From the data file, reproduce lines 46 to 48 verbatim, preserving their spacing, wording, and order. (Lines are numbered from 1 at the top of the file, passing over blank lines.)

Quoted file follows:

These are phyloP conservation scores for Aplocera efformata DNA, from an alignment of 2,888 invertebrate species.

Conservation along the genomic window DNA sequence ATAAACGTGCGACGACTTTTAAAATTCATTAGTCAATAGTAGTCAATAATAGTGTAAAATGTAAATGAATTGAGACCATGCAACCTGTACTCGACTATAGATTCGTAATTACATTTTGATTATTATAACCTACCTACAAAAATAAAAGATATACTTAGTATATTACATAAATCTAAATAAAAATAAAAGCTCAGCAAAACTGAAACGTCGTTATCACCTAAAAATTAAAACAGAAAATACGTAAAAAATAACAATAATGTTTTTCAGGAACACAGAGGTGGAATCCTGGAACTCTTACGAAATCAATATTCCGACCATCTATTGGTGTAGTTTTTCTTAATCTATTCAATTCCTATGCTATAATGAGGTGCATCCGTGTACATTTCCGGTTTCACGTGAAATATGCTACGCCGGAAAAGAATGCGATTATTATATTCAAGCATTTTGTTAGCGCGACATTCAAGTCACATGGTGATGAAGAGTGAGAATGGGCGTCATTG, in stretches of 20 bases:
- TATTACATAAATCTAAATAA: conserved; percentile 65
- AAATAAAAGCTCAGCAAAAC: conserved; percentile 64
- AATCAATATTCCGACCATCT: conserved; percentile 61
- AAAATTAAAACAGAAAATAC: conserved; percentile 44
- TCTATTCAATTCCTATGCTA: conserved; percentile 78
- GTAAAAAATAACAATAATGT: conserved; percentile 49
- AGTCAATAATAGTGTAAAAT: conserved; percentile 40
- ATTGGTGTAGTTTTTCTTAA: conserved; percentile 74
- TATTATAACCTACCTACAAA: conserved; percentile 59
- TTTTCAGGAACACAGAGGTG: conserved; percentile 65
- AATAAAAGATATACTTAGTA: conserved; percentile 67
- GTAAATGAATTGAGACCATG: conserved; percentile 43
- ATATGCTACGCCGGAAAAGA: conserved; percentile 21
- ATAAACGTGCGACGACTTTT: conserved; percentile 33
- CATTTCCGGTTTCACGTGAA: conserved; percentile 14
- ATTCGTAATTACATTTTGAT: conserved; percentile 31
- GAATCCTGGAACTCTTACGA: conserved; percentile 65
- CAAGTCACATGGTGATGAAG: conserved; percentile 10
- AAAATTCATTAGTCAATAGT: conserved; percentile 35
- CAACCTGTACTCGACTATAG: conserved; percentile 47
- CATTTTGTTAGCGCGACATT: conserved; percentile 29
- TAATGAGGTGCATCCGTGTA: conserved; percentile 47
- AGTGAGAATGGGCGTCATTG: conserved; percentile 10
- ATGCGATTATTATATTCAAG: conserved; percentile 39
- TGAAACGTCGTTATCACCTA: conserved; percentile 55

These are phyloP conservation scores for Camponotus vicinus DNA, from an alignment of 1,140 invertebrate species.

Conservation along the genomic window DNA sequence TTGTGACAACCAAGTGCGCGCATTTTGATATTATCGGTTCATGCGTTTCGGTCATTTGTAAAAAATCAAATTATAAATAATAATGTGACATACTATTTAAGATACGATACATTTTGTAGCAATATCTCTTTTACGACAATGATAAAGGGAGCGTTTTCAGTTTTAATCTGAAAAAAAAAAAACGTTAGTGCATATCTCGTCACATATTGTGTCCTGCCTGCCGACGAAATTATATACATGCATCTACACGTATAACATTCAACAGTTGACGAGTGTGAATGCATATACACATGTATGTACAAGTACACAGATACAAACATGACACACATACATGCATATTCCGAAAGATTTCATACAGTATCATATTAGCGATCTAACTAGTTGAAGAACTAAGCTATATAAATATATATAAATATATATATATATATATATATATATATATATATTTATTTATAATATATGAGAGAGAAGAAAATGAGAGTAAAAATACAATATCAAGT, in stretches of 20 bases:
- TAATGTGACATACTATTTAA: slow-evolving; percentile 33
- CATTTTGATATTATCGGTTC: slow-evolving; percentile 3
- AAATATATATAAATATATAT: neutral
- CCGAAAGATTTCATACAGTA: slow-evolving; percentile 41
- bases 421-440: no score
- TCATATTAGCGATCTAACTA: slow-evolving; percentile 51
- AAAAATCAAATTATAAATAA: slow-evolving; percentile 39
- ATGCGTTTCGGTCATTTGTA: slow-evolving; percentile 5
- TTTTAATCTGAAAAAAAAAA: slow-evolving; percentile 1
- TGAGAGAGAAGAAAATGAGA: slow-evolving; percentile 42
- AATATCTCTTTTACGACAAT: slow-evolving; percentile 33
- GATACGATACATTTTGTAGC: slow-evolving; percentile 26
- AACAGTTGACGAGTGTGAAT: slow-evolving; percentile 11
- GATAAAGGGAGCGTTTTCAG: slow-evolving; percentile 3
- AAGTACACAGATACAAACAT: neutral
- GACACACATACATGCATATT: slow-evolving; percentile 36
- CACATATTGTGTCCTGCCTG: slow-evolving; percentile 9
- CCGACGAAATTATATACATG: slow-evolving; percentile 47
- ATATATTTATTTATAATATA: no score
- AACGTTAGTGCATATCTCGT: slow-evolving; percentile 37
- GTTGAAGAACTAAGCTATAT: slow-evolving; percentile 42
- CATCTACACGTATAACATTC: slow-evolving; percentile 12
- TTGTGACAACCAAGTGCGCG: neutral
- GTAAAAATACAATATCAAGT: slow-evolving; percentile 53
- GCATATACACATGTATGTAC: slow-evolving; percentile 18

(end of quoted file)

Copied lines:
- CACATATTGTGTCCTGCCTG: slow-evolving; percentile 9
- CCGACGAAATTATATACATG: slow-evolving; percentile 47
- ATATATTTATTTATAATATA: no score